Battle Erupts Over ICD-10

“Everybody wants to get into the act,” was a classic line Jimmy Durante muttered when another comedian joined him on stage.

After the AMA’s surprise announcement that it will fight implementation of the coming ICD-10 standards, a number of organizations and individuals right, left and center have weighed in.

For example, a Forbes magazine reporter applauded the AMA action, writing:

“The Administration, between the stimulus bill and Obama Care, has jammed a number of ‘reforms’ down doctors’ throats with nary a gag. Since 2009 doctors have been told that they can’t own their own hospitals, they must use expensive and often buggy electronic health records, they have to work for 29.5% less, and they must kiss the rings of local hospitals and HMOs to form dubious partnerships called ACOs. Soon they will have to seek approval for treatments from an unelected 12-member panel of experts in rationing care.”

One key group to oppose the AMA (and support the current deadline) is AHIMA, where a top executive noted that administrative systems can be easily implemented for most primary care practices and specialty practices would only be using a small number of ICD-10 codes

Where do HIT vendors stand on this? If they sell to hospitals, they probably support the current October 2013 deadline because they have sold many of their customers on an implementation program. If they are one of the many small EHR vendors that sell to physician practices, they may be hoping for delay to avoid the cost of implementation.

Why are the physicians of the AMA (who are generally from smaller practices) so strongly opposed to the ICD-10 mandate?

Start with the fact that almost half of physician practices with five or fewer docs have yet to adopt an EHR. For various reasons, they just don’t want to go digital.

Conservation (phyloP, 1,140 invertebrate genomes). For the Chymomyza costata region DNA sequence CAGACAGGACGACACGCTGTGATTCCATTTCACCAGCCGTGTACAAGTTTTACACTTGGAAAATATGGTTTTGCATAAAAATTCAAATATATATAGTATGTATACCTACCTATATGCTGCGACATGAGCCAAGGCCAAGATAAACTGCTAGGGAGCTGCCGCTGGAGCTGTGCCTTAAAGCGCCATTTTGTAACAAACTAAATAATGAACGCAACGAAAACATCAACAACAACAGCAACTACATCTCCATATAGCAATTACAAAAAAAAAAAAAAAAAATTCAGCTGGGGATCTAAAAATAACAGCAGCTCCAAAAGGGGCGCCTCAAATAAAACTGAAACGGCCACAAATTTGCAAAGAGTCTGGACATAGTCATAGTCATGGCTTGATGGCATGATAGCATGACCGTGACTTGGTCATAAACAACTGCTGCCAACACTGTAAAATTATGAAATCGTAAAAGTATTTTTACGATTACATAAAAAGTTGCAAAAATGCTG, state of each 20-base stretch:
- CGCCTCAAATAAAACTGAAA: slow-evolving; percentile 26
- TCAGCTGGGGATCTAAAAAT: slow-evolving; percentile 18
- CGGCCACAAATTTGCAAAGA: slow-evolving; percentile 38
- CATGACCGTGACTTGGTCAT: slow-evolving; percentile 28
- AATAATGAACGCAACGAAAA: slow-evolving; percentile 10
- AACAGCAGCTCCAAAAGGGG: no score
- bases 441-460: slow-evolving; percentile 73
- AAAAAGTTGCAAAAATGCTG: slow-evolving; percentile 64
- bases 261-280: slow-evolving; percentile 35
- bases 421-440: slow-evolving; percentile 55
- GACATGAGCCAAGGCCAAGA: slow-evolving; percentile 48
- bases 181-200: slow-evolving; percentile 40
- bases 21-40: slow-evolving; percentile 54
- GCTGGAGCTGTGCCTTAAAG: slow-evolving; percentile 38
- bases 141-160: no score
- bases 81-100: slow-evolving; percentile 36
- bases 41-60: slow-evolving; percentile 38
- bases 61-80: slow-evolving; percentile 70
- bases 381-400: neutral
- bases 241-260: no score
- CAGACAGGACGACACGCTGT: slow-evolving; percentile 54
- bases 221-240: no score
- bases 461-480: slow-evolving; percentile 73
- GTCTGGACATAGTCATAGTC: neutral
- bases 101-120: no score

According to the AMA, its main concern is cost. AMA President Peter W. Carmel, MD, said the cost of ICD-10 implementation would be about $28,000 per physician and that a 10-physician practice would spend about $285,195 to make the coding change.

At Modern Healthcare’s HITS newsletter, Joe Goedert published excerpts from a number of letters pro and con.

One skeptic wrote “It is interesting that the shift to the new ICD-10 coding scheme is facing opposition from the AMA. The new system of coding offers increased specificity and granularity, thereby providing better diagnostics and targeted treatment of illnesses.”

Another opined, “The ICD-10 codes are free to everyone, unlike the AMA copyrighted CPT codes which continue to be mandated.”

The AMA is powerful, but not nearly as important as it used to be. Its membership has declined in the last decade and a number of other power centers, notably hospitals, health insurers and pharmaceutical companies have emerged.

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